A claim under former DCL § 275 required, in addition to the conveyance and unfair consideration elements discussed above, an element of intent or belief that insolvency would result.3 

Former DCL § 276, unlike Sections 273 and 275, concerned actual fraud, as opposed to constructive fraud, and did not require proof of unfair consideration or insolvency. Because intent to defraud is difficult to prove, the plaintiff could rely on “badges of fraud” to raise and inference of fraud, i.e., circumstances so commonly associated with fraudulent transfers “that their presence gives rise to an inference of intent.”4 Among such circumstances are: a close relationship between the parties to the alleged fraudulent transaction; a questionable transfer not in the usual course of business; inadequacy of the consideration; the transferor’s knowledge of the creditor’s claim and the inability to pay it; and retention of control of the property by the transferor after the conveyance.5 “Depending on the context, badges of fraud will vary in significance, though the presence of multiple indicia will increase the strength of the inference.”6 A conveyance made with actual intent to defraud is fraudulent regardless of whether the debtor receives fair consideration.7 

The former DCL also provided that a creditor could obtain damages against persons who participated in a fraudulent transfer as “transferees” or as beneficiaries of the conveyances – i.e., one who otherwise benefits from the conveyance.8 A person’s status as a transferee could be established by the exercise of “dominion or control” over the property in question.9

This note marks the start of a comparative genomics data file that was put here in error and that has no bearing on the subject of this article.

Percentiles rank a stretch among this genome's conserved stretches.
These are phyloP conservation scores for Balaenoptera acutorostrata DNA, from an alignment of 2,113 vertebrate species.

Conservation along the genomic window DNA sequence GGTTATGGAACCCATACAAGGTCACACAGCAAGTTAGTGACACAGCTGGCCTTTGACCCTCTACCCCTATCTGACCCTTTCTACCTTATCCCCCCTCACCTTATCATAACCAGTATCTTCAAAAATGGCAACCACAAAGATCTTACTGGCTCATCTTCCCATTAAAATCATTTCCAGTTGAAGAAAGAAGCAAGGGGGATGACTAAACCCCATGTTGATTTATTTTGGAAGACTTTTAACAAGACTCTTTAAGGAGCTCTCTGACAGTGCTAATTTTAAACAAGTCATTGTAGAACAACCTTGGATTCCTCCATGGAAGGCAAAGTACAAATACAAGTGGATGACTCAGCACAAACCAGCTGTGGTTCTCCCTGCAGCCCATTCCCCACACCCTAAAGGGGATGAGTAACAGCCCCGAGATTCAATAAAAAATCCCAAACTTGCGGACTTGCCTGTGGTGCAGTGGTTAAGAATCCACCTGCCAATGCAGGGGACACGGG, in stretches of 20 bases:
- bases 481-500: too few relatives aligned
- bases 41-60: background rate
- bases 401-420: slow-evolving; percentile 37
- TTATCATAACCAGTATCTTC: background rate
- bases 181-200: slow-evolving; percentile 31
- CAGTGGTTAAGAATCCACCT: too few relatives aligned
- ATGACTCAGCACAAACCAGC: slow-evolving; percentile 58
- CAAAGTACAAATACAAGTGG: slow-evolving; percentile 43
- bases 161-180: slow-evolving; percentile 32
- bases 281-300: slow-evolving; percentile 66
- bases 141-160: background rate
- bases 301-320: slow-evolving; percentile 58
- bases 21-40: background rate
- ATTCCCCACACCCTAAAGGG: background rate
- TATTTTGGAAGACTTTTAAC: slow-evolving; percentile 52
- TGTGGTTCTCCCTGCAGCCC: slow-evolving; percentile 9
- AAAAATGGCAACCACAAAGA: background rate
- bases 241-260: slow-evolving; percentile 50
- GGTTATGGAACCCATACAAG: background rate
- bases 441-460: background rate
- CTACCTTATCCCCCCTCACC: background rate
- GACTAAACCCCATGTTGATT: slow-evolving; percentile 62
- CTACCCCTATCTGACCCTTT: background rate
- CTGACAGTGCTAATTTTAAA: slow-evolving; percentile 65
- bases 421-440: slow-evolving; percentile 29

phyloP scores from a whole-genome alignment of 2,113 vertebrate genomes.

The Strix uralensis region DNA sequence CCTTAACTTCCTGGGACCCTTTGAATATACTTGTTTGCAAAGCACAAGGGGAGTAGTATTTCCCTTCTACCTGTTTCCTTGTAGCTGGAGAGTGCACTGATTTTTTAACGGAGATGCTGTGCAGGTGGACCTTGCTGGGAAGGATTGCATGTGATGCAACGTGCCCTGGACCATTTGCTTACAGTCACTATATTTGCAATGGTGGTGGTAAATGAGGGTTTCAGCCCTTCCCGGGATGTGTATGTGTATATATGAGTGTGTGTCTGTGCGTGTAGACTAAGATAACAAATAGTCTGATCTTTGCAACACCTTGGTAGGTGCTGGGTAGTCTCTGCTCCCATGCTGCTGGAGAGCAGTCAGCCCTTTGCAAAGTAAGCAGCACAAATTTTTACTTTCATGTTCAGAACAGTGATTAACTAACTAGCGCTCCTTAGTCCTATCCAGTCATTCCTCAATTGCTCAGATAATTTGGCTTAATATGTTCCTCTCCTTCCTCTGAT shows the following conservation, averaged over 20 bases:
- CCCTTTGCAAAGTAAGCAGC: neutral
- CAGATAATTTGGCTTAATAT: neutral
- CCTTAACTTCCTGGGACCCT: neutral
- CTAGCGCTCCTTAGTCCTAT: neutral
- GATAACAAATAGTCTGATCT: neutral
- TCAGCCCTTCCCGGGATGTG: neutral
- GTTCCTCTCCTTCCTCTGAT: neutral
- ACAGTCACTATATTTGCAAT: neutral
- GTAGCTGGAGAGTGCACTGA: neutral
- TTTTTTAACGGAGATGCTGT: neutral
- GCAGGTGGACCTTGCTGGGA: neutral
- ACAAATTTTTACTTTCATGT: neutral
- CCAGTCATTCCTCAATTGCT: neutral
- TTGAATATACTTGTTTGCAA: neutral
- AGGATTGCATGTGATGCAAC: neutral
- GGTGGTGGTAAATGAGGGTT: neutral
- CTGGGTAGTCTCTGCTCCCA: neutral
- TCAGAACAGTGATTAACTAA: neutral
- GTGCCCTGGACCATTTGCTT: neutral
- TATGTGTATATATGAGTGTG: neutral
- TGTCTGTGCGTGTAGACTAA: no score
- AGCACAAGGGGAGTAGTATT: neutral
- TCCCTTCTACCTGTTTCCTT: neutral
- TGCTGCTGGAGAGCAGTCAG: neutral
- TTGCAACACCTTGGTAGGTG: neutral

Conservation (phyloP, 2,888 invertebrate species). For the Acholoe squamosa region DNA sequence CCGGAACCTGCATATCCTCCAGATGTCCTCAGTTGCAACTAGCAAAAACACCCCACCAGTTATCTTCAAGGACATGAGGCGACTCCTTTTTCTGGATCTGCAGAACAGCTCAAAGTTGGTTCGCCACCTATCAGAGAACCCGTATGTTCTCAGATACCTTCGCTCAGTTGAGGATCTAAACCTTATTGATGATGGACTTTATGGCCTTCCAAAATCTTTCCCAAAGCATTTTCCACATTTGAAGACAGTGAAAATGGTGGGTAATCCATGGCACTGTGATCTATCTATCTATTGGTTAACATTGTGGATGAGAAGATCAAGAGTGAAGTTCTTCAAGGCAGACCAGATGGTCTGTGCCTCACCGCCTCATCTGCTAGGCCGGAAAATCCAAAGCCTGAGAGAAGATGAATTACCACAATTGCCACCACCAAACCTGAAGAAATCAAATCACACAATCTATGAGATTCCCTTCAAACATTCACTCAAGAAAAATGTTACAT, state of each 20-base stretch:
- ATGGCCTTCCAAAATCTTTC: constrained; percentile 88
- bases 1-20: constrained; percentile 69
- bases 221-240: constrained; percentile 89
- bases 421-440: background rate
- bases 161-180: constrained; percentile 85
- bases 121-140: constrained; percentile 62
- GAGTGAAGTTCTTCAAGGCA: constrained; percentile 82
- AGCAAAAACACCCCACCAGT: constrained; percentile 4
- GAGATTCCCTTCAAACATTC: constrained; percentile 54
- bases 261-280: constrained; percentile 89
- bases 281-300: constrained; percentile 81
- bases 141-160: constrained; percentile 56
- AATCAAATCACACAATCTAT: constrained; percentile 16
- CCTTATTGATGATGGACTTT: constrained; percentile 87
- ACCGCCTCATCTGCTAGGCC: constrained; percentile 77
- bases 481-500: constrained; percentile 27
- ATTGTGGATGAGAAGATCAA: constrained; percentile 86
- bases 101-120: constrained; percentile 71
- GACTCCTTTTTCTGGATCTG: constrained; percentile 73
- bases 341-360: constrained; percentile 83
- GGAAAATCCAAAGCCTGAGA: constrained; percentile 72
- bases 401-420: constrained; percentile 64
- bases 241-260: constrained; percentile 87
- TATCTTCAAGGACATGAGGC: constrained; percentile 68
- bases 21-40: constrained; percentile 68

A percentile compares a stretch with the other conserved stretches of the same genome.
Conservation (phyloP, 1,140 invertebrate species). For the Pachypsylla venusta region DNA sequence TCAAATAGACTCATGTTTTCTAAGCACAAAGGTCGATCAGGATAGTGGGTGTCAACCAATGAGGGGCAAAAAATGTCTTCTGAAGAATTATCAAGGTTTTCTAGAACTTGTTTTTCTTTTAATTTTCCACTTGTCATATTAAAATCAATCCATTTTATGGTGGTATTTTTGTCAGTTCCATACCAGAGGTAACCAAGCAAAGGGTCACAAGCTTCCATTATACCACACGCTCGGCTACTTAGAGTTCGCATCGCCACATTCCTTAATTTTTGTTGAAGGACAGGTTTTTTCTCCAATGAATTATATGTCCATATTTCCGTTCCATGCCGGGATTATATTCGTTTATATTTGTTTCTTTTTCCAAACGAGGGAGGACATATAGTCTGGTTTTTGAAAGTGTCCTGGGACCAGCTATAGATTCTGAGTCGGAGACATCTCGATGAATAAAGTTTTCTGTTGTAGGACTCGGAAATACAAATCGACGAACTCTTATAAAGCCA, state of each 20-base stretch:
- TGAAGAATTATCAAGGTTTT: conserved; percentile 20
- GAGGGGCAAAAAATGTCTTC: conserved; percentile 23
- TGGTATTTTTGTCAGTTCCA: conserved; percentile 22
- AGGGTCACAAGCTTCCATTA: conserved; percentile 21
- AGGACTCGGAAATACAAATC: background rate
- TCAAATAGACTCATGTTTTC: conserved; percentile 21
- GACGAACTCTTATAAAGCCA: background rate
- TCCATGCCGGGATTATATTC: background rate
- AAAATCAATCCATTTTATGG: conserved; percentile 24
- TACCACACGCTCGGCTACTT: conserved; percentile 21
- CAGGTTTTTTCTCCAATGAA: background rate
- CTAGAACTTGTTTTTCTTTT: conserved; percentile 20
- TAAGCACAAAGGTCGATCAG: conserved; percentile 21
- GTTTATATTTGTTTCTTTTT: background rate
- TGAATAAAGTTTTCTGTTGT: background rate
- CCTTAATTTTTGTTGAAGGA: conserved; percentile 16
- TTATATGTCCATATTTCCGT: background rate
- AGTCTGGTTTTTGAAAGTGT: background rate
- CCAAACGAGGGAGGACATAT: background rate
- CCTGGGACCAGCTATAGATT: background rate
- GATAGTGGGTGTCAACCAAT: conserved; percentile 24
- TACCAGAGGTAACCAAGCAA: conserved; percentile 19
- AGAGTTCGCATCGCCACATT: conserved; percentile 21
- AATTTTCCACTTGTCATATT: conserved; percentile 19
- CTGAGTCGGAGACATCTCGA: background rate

Patterson Belknap Webb & Tyler LLP v. Marcus & Cinelli LLP

Patterson Belknap involved the enforcement of a judgment against non-party Barbara Stewart (“Stewart”), a former client of the plaintiff. 

In 2013, plaintiff obtained a judgment against Stewart for more than $2 million arising from legal services rendered. That same year, plaintiff served Stewart with a restraining notice prohibiting her from selling or transferring any property until the judgment was satisfied. According to the allegations in the complaint, defendants, attorneys who later represented Stewart, knew about the restraining notice, yet in 2016 facilitated a sale of her personal property, a diamond ring, at a private auction that yielded nearly $3 million. Plaintiff alleged that defendants paid some of Stewart’s debts with the proceeds of the sale and deposited the rest of the funds into an IOLA and escrow account, later using the funds to make various payments on Stewart’s behalf, including some payments to themselves. Plaintiff’s judgment against Stewart has never been paid.